Issues in brainmapping...Age dependent epileptic syndromes 
Version 20 A Monthly Publication presented by Professor Yasser Metwally April 2010
AGE DEPENDENT EPILEPTIC SYNDROMES [PART 2]
The age of the patients has great influence on the ictal, clinical and EEG characteristics of the epileptic seizures disorders and it also determines
the course and prognosis of epilepsy in general. This is particularly true in the first two decades of life, especially for infancy and early childhood.
There are certain age- determined epileptological entities or epileptic conditions which appear to be monolithic, in spite of a wide variety of
etiologies and probably also despite variations in the localization of cerebral involvement. The role of age in epileptic seizure disorder has been
substantiated by experimental work and clinical electroencephalographic investigations. We find in age-determined epileptic conditions a) certain
condition-related types of seizures, b) certain condition-related EEG patterns, and c) certain condition-related characteristics of course and
In the past, this aspect of epileptic seizure disorder had been neglected; too much emphasis was universally placed on locus and cause of the
seizure. From the historical view- point, the description of infantile spasm and the discovery of a specific EEG pattern called hypsarrhythmia
mark the first individualization of an age-determined polyetiological epileptic condition with certain clinical-electroencephalographic criteria.
There is a long historical evolution of the very common condition known as febrile convulsions. the clinical picture of benign Rolandic epilepsy
became clear due to the efforts of numerous authors. Neonatal convulsions, which are a particularly heterogeneous group, must also be listed in
this context and the thought-provoking notion of primary generalized epilepsy also belongs in this category.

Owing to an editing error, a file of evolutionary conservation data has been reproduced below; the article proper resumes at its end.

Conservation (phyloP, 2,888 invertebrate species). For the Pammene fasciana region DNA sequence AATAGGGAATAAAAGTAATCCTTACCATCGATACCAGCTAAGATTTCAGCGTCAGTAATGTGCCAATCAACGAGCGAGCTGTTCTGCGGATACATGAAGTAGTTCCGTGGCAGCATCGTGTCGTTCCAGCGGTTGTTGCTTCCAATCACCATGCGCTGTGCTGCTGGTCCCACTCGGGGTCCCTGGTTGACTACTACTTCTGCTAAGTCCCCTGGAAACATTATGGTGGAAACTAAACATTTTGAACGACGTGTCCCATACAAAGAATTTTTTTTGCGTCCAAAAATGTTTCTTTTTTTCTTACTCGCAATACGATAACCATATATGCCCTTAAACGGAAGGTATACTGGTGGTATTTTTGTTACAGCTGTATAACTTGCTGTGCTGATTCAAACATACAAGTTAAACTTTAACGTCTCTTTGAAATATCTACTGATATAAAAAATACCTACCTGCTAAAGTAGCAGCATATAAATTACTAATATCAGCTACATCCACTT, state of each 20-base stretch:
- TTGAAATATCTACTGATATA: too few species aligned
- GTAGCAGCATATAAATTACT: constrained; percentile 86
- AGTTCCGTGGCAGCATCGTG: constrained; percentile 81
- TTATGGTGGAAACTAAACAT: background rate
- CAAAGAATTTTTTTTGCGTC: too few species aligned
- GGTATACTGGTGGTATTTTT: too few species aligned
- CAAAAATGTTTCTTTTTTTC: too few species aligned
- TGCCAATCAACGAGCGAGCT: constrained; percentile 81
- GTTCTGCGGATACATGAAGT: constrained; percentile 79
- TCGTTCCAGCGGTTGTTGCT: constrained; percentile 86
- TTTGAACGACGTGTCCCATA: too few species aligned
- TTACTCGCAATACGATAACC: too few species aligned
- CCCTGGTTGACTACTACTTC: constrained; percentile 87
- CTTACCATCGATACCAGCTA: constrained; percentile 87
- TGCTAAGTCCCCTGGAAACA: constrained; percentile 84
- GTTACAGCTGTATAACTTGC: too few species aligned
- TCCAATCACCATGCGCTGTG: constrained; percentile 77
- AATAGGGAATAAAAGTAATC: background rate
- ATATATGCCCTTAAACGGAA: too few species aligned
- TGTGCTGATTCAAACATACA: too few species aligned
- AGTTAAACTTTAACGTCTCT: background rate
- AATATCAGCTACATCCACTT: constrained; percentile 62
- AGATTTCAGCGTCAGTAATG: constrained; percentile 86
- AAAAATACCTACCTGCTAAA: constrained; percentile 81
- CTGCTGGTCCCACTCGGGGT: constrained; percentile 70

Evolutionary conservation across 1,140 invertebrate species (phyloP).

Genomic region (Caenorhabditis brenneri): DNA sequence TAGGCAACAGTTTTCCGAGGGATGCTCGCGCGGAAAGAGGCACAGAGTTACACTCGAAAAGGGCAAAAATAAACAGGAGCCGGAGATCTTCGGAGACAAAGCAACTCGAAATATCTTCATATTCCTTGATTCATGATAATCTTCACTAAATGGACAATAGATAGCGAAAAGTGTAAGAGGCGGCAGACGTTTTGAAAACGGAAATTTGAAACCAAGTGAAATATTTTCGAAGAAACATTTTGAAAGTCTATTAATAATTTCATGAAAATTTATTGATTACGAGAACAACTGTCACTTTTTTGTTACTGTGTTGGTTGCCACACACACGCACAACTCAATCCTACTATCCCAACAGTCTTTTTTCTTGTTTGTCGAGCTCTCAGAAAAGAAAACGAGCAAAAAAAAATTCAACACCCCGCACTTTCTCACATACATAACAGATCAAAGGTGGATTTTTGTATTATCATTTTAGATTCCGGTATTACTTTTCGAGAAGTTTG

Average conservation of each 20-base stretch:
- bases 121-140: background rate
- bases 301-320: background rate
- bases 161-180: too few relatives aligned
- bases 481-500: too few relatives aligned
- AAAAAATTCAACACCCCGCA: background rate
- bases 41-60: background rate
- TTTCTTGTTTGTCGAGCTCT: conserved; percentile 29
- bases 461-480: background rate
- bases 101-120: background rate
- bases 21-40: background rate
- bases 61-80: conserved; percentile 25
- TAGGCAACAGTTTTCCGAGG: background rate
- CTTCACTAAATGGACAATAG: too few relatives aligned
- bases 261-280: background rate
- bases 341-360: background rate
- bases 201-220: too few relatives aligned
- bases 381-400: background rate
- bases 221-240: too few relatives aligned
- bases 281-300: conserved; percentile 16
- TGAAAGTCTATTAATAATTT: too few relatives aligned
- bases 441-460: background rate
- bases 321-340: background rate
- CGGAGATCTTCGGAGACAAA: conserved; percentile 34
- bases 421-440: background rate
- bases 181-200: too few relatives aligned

Introductory Remarks, Age and Definition
This condition is probably the most common epileptic seizure disorder; about 3--4% of all children have at least one febrile seizure in infancy
or early childhood. The attacks tend to occur between the ages of 6 mos and 5 yr, especially between 6 mos and 3 yr. The onset falls into the
range of 6 to 24 mos. It is unwise to call fever-induced convulsions after the age of 4 yr "simple febrile convulsions."
Febrile convulsions must be strictly separated from epileptic seizures in infants or children with an acute severe febrile disease giving rise to
structural lesions. The differences are indicated in Table 2. Lumping together both groups would tarnish the predominantly excellent diagnosis
of simple febrile convulsions.
Simple febrile convulsions represent a tonic-clonic seizure, essentially an infantile version of a grand mal attack. Some degree of lateralization
may be present, but a strict hemiconvulsion or focal-motor type of seizure would militate against the assumption of a febrile convulsion. Most
of these infants and children have two attacks; many have one or more seizures in the course of a few years.
Ictal EEG tracings are hard to obtain in a truly simple febrile convulsion; grand mal-like EEG changes are most likely to occur. Tracings
obtained in the hospital in the acute febrile state with convulsions show severe lateralized EEG changes, but these cases are most likely to fall
into the category of epileptic seizures in infants with acute structural lesions.
In the interictal stage, the records are usually normalized and one seldom encounters abnormal tracings. When sedation is used, one is very
often surprised to see the very large amount of sedation-induced fast activity, even using chloral hydrate. short spike wave-like bursts in
drowsiness and sleep may occur ("pseudo petit mal discharge"). The most common site was the occipital lobe and, in 88%, the spike focus